The 2009 increase in statutory holiday entitlement from 4 weeks to 5.6 weeks is the equivalent to 20 days plus the 8 existing bank holidays for full time workers. However, it remains the position that workers do not have a statutory right to take holiday actually on a bank holiday. Accordingly, employers can include bank holidays as part of a worker's statutory holiday entitlement if they choose, but do not have to do so.
Where necessary, employers can require workers who would usually take bank holidays as holiday to work instead, using the standard notice periods. In such a case, the worker would instead be able to take that day's holiday at another time.
The Guidance states that where a bank holiday falls inside a worker's period of furlough and the worker would have usually worked the bank holiday, their furlough will be unaffected by the bank holiday. However, if the worker would usually have had the bank holiday as annual leave, there are two options.
- The bank holiday is taken as annual leave (either by agreement or where the employer has served the required notice) without breaching furlough conditions; or
- The employer and employee can agree that the day's holiday is deferred.
The Guidance essentially says that holiday pay, whether the worker is on furlough or not, must continue to be calculated in line with the existing legislation:
"The amount of pay that a worker receives for the holiday they take depends on the number of hours they work and how they are paid for those hours. The principle is that pay received by a worker while they are on holiday should reflect what they would have earned if they had been at work and working.
Holiday pay, whether the worker is on furlough or not, should be calculated in line with current legislation …, based on a worker's usual earnings. The underlying principle is that a worker should not be financially worse off through taking holiday. Where a worker has regular hours and pay, their holiday pay would be calculated based on these hours. If they have variable hours or pay, their holiday pay is calculated as an average of the previous 52-weeks of remuneration excluding weeks in which there was no remuneration."
Specifically for furloughed workers the Guidance states:
"If a worker on furlough takes annual leave, an employer must calculate and pay the correct holiday pay in accordance with current legislation ... Where this calculated rate is above the pay the worker receives while on furlough, the employer must pay the difference. However, as taking holiday does not break the furlough period, the employer can continue to claim the 80% grant from the government to cover most of the cost of holiday pay."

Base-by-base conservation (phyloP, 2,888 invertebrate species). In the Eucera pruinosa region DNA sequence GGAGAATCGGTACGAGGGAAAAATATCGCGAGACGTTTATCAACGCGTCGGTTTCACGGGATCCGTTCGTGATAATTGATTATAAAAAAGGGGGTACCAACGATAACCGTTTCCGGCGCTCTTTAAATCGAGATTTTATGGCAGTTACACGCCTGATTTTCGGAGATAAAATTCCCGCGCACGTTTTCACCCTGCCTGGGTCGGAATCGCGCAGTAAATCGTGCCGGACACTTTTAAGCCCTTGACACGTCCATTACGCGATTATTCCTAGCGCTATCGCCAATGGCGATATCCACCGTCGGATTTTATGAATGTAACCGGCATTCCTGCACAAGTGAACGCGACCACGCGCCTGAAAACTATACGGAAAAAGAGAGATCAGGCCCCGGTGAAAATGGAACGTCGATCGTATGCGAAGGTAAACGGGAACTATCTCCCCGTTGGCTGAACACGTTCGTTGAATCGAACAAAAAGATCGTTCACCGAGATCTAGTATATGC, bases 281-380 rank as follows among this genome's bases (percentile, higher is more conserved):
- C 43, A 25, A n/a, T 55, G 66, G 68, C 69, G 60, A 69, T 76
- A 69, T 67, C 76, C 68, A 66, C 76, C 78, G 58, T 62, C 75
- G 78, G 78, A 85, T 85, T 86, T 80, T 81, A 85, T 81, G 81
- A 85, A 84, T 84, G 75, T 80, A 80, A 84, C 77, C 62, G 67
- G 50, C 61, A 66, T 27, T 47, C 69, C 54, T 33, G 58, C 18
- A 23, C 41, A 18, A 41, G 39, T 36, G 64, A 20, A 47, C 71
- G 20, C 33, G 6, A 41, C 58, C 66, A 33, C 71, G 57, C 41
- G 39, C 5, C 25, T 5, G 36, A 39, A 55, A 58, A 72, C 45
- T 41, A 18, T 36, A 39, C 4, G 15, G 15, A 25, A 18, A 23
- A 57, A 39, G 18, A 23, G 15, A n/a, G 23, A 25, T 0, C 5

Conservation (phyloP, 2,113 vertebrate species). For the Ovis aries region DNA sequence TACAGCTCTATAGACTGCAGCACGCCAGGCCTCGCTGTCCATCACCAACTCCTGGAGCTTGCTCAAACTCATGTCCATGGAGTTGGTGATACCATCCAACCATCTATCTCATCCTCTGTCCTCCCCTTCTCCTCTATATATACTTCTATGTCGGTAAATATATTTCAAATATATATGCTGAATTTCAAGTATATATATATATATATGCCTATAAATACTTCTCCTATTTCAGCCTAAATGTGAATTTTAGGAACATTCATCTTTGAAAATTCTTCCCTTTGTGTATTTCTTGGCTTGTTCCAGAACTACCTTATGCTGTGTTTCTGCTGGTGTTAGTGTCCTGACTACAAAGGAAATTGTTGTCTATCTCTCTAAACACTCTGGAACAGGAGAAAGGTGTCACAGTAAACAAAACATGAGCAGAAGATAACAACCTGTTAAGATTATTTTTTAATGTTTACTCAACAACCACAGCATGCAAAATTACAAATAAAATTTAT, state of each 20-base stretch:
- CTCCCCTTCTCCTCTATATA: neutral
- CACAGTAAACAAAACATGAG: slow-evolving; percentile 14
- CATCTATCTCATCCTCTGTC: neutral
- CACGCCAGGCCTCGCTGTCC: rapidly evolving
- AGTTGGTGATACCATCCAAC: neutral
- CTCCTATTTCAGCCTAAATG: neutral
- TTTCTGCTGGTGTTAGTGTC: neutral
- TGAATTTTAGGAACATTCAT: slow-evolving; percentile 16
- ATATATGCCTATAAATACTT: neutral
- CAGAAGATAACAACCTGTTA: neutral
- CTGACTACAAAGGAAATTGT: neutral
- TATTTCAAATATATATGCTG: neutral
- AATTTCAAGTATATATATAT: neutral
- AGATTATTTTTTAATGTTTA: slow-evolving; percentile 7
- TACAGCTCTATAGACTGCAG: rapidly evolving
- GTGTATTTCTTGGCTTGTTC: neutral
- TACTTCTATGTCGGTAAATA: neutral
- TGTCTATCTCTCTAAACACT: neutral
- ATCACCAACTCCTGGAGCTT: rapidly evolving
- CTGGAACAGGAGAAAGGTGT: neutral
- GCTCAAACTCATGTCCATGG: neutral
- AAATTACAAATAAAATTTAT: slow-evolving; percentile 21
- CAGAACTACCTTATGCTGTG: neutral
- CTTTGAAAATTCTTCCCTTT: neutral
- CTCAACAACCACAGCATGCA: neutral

The HMRC's 'Work out 80% of your employees' wages to claim through the Coronavirus Job Retention Scheme' states "if a furloughed employee takes holiday, the employer should pay their usual holiday pay in accordance with the Working Time Regulations." The new BEIS Guidance reminds that "the underlying principle is that a worker should not be financially worse off through taking holiday."
But where the employee has agreed to reduced pay, what is now 'usual pay'? UK law provides that the 5.6 weeks' holiday would be paid at whatever the contractual rate is on the first day of the holiday for someone with set hours. For a person without set hours then an average of the last 52 paid weeks is paid. Some legal commentators argue that under EU case law holiday pay must be paid at the normal full time rate, based on normal hours working. On the other hand, if the employee agrees to furlough leave with a consequential pay cut then arguably that would be the usual pay for any leave taken during the furlough period.
Whether holiday pay should be based on pre-furlough or furlough pay rates remains one of the most debated and complicated issues involving the CJRS. Paying at furlough rate will carry a risk of future claims for unlawful deduction of wages (for the underpayment of wages). Of course, those claims could be settled in the future if and when the position is clarified. A practical option for employers facing holiday requests during furlough who do not want to run the risk of such claims would be to require the employee to take the holiday later in the year when furlough has ended. However, at that point, the employer may not want employees taking material amounts of holiday as they get the business up and running again.